Long Front Overhang is becoming a problem.

Exhibit A: Jeep Cherokee 3/4 front view

When the new Cherokee debuted, I was not in love with the design direction. I will admit, its weirdness has grown on me, but the one unforgivable sin has to be the enormous front overhang.

Exhibit B: Jeep Cherokee side view

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There is so much mass in front of the front axle, not only does it negatively affect the aesthetic profile, there are real world physical consequences to this overhang.

As I was walking my dog this morning, a neighbor was backing her Cherokee down the driveway (typical suburban 5%-8% slope toward street), and the front fascia scraped in her way down.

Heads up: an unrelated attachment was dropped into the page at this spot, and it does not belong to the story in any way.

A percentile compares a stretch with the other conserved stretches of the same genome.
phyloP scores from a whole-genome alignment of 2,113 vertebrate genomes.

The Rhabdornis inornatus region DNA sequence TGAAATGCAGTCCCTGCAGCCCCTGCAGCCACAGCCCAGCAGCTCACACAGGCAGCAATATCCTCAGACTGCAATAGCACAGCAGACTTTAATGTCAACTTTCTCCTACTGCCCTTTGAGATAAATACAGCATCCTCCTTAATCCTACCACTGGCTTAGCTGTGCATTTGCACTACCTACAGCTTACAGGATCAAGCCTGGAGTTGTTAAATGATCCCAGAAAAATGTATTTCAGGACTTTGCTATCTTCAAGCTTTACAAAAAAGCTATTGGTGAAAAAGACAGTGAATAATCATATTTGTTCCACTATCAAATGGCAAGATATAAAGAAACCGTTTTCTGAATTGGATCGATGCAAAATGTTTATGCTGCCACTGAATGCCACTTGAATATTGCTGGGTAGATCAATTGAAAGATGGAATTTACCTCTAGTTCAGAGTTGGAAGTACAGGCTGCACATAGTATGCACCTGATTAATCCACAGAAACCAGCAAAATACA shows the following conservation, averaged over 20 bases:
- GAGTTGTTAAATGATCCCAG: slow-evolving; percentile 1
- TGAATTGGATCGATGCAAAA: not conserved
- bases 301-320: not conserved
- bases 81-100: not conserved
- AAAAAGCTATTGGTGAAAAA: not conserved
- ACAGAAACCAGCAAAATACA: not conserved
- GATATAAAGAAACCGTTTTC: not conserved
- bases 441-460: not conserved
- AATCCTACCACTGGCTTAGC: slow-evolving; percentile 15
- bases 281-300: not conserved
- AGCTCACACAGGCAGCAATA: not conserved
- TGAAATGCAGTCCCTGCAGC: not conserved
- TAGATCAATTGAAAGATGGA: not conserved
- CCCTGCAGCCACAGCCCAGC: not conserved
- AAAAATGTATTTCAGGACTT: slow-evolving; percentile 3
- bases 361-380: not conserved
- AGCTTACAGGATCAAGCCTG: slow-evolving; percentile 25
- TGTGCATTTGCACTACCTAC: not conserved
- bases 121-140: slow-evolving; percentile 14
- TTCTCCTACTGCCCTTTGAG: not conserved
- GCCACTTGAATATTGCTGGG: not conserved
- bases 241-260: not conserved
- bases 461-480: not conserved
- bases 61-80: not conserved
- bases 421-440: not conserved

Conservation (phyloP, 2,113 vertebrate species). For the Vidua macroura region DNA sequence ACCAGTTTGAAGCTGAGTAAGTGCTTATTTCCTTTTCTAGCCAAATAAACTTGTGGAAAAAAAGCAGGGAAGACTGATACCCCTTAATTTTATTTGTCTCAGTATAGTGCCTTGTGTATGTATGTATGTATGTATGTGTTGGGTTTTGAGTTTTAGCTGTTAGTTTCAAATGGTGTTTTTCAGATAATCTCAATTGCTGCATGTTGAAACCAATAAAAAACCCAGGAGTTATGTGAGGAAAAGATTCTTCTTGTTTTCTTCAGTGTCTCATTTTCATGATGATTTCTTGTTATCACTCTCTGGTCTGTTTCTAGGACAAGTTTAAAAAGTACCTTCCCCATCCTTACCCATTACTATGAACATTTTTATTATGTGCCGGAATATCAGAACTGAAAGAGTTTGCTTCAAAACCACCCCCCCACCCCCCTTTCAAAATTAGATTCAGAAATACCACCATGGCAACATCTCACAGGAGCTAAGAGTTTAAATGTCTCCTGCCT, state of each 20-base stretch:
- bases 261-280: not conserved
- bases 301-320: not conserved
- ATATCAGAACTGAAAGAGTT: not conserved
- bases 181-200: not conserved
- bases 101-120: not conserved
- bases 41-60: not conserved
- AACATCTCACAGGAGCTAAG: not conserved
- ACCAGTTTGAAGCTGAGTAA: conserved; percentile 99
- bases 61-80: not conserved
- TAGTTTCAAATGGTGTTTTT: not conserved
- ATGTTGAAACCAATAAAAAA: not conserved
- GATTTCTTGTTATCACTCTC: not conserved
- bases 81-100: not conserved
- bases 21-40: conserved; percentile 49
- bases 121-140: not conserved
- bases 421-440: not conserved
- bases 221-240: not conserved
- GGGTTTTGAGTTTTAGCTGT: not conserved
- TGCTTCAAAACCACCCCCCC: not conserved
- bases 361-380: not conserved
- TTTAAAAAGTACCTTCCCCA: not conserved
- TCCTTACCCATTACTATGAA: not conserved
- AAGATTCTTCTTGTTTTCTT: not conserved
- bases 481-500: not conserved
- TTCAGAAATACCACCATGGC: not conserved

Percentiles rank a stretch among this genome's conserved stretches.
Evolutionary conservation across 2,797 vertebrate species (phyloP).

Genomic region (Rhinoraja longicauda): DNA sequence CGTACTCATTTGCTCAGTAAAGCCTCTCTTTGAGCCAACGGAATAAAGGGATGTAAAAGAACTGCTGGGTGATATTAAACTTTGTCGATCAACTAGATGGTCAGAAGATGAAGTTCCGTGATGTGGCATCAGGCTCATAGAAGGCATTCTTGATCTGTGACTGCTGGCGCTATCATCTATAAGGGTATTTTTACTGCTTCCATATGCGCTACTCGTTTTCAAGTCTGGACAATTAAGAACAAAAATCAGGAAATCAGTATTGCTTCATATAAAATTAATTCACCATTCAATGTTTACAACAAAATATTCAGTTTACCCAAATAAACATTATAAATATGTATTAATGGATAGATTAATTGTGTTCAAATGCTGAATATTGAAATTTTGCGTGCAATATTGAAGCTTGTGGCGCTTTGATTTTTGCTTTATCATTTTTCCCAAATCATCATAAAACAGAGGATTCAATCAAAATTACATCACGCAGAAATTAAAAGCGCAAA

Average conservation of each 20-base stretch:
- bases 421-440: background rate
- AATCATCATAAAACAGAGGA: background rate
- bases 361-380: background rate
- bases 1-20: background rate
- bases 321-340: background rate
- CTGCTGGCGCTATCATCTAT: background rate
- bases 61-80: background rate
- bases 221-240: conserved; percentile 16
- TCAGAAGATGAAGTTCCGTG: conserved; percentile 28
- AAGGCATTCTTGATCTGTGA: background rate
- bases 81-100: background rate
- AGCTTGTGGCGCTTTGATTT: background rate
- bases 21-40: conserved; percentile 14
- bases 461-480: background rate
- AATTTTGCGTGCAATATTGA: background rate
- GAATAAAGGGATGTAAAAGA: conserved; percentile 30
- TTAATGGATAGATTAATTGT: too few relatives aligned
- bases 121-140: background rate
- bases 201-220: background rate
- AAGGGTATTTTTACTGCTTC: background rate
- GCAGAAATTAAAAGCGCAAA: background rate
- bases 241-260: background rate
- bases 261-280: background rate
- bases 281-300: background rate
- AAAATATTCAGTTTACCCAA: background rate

Her vehicle is not modified in any way. It’s not a Trailhawk model, and judging by the badging, likely FWD. This vehicle is the very ideal of the CUV craze; it defines the term “crossover”. How in the hell should a Jeep, of all brands, find itself unable to traverse a typical suburban driveway without scraping?

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Note: I realize, of course, that increasing front overhangs are a result of more stringent pedestrian safety standards.